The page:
Gabr said that when Egypt joined COMESA, some African countries were concerned that the size of Egypt's economy would threaten local businesses, "but they have been proven wrong." In the six months since the FTA was signed, trade between Egypt and Kenya has increased significantly in both directions. "It is a win-win situation and not a zero-sum game where one country wins at the expense of the other," Gabr added.
COMESA gave Egypt an opportunity to be viewed as not only a gateway to Middle Eastern and Mediterranean countries but as a window on Africa. In addition, Egyptian businesses can invest and trade with African countries and export to Egypt and other world markets.
However, Gabr listed a number of problems facing investors when doing business in Africa. These include the lack of a business database, red tape, uncoordinated trade procedures, a fragile infrastructure and a disjointed investment legal structure.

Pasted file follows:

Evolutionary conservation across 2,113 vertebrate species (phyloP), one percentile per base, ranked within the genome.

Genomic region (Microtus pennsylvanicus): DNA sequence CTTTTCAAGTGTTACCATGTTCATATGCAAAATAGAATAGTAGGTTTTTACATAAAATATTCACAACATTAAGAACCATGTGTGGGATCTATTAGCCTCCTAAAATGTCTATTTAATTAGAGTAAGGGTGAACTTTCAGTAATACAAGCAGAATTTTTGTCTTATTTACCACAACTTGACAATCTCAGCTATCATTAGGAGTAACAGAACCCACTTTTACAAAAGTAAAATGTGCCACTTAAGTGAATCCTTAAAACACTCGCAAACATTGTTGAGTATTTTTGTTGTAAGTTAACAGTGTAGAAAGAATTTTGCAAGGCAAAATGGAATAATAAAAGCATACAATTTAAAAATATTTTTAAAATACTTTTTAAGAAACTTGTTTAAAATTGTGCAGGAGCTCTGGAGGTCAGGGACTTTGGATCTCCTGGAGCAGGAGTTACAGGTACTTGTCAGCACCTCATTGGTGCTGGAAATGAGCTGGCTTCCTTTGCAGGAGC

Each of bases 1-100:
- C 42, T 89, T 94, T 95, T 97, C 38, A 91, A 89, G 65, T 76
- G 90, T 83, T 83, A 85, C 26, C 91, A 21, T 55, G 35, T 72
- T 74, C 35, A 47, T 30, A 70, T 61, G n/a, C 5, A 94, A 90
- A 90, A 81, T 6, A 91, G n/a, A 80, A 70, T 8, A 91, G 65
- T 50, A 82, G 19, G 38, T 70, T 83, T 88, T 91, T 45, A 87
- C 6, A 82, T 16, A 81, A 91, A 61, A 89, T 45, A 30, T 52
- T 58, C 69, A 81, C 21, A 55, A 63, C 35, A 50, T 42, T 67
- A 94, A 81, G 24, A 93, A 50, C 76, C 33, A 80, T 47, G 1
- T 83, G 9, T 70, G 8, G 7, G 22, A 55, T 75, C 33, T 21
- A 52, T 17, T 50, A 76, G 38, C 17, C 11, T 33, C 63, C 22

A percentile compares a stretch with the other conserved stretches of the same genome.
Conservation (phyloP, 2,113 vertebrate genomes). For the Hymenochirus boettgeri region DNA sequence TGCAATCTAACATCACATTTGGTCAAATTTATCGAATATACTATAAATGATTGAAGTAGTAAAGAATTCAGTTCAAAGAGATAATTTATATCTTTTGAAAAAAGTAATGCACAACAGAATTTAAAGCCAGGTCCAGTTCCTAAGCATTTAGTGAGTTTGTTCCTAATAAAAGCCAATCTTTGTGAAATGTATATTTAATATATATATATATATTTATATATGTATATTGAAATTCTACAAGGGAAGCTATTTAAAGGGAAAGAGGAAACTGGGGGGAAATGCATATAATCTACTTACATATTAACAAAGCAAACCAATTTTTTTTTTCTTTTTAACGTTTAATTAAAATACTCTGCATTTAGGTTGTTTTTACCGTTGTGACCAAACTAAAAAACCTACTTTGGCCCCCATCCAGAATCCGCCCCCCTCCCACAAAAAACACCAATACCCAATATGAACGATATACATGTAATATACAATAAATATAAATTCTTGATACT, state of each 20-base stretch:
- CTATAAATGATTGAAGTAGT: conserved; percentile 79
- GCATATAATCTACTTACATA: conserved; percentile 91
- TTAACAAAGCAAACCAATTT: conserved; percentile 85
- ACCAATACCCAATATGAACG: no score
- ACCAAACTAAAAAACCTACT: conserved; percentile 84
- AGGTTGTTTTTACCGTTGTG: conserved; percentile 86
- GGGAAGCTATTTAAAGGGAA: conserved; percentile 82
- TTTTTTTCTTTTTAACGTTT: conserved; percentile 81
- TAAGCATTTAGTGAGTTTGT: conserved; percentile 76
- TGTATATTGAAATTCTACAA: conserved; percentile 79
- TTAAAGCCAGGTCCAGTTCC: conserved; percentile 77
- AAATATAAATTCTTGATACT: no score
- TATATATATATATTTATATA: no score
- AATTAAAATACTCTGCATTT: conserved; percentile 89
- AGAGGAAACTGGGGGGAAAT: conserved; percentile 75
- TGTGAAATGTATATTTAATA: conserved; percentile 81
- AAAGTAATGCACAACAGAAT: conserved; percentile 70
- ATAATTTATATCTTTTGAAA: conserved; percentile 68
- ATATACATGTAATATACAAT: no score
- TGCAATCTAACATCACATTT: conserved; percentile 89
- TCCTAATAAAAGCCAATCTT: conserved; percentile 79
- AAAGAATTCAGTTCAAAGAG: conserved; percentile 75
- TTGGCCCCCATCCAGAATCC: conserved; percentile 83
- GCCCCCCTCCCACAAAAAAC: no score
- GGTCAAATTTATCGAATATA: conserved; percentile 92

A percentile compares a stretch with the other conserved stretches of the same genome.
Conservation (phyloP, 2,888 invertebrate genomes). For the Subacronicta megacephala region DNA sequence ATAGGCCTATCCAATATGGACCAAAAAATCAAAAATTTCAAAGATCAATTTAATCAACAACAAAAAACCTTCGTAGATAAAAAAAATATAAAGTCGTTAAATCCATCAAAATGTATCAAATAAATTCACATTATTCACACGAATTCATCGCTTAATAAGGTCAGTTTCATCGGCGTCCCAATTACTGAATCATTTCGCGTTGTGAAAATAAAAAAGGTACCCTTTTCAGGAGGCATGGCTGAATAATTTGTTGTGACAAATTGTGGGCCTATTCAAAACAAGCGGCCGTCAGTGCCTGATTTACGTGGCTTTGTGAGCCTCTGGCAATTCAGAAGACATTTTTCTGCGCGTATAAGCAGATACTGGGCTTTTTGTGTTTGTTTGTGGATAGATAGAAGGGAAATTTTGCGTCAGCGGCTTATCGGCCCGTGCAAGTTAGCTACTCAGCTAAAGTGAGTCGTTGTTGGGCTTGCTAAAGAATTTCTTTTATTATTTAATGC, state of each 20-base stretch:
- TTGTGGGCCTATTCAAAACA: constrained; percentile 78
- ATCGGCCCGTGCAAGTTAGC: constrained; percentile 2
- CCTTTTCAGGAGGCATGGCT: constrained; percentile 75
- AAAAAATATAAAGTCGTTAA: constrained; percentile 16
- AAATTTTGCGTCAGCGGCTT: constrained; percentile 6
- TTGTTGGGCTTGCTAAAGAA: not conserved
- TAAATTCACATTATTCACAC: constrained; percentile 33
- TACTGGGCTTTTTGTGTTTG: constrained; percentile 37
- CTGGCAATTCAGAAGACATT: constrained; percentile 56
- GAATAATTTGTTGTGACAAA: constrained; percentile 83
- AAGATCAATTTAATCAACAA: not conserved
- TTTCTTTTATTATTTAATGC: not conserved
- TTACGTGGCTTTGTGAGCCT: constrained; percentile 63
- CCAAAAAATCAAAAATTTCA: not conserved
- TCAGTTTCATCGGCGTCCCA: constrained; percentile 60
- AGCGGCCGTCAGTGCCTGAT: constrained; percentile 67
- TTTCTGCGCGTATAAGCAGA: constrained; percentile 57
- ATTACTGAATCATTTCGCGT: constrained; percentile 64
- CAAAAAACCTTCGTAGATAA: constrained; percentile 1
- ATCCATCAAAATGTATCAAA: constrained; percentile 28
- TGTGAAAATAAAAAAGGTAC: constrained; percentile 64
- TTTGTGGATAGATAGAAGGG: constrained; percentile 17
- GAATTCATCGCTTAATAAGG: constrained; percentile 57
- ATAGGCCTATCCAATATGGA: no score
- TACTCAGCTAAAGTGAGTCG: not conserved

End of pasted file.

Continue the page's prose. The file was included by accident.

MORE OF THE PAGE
Gabr urged determination and commitment. "It is the responsibility of Egyptian businessmen to advance. We should have the courage and leadership to continue to develop COMESA's vision. I think that the [FTA] experience will speak for itself in two or three years." COMESA inaugurated a special trade court earlier this year to arbitrate differences over implementing the FTA.
Globalisation presents numerous opportunities and challenges for COMESA countries individually, but if they unite their resources and economic potential, COMESA can become "an extremely attractive economic bloc for investment" in and out of Africa, said Gabr. "The governments and the private sector must work together to reap the benefits of globalisation and to reduce the challenges," he added.
In his address, Mubarak recognised the work of the council, saying that its role was vital for "integration of businessmen" within COMESA.